Esta Vida no es tan Malo

It’s really hard to think that a full month in Spain has already passed. It has taken me longer than usual to get settled, but with all the highs there must come some lows. I have been keeping busy which is a good thing, and also started some new classes that are held in the city of Alicante. Every Tuesday and Thursday I try to let the Shakira come out in me, and enjoy learning salsa and some other dances soon to come. Every Wednesday I walk to CDT Alicante, which is a culinary school in the area, and make some mouthwatering meals and delectable desserts. My favorite thus far to cook was the fideuá, which has shrimp, crawfish, cuttlefish, clams, mussels, in a macaroni pasta with vegetables. Fideuá is similar to paella, a typical Spanish dish, but more popular in Alicante. That being said, the most tasteful meal in my mind was pollo a la naranja (chicken in orange sauce), and for dessert homemade churros! I now am taking all of my registered courses, barring a sailing class that starts once the weather is a little nicer. Can’t wait! Another weekly Wednesday activity that I get a kick out of are USAC soccer matches, including our program directors and their friends. The games bring me back to the glory days of 6th grade travel team soccer, but needless to say, a purchase of cleats may be made in the near future since my Asics running shoes leave me ingesting turf sometimes.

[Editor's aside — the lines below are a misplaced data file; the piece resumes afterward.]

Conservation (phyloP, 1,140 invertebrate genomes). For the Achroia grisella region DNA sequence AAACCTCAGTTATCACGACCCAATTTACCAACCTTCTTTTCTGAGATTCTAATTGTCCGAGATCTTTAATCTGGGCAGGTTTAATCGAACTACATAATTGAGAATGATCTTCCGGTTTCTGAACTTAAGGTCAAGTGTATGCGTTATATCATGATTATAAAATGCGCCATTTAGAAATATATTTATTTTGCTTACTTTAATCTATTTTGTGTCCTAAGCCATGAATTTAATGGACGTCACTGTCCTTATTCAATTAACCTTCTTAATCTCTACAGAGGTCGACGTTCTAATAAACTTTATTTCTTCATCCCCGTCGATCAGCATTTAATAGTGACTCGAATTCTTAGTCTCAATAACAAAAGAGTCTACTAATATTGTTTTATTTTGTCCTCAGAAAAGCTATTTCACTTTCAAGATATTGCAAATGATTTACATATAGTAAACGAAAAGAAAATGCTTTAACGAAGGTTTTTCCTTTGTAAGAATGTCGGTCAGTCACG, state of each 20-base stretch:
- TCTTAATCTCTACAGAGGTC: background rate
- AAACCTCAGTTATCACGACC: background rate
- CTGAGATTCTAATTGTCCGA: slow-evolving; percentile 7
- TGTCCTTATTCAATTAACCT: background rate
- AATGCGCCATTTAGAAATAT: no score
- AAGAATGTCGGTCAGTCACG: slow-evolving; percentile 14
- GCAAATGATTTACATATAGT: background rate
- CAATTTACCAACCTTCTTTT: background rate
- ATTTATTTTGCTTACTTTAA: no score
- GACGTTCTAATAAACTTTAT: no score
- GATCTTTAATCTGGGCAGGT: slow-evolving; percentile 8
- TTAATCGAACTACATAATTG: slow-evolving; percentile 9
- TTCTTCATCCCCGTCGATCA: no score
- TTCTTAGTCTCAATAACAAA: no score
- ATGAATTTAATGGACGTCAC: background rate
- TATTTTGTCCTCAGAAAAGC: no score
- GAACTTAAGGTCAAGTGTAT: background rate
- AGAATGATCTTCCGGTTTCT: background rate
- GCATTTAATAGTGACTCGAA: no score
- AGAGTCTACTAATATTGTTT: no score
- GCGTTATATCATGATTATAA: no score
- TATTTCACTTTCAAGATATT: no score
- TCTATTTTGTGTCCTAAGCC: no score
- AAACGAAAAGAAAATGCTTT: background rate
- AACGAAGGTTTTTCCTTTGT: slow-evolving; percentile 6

Fideuá, yum!

Having only two classes in the morning, and no class on Fridays, has allowed for much down time and much needed exploration. I really am entertained just by walking around with my camera, and places like the port, Castillo de Santa Barbara, poetry wall, and parks are places I frequent. One of the newer places I stumbled upon (from a request) was a poetry area. Nestled up one alleyway there are freehand verses that lead to a main wall full of haikus and rhymes. I found one of my friends there, and was one of my favorites: sea tu mismo, sea feliz, sea Alicante. Be yourself, be happy, be Alicante. It is a pretty unique place and maybe I will make my mark on Alicante before June comes around!

Be happy.

February so far has also included a little travel. First, some friends and I took a day trip to Valencia to tour the city and Oceanogràfic. Valencia is the third largest city in Spain and also the capital of the Valencian Community. One place we walked to was the Llotja de la Seda or “Silk Exchange,” also known as the Hall of Columns, which is a Gothic style civil building and one of the main attractions in Valencia. This building also features a Courtyard of the Orange Trees. Another place we went to was the Cathedral of Valencia that has massive doors and wonderful architecture. After reading online, the Cathedral is supposedly home to what many believe to be the Holy Grail, the cup used by Christ during the last supper.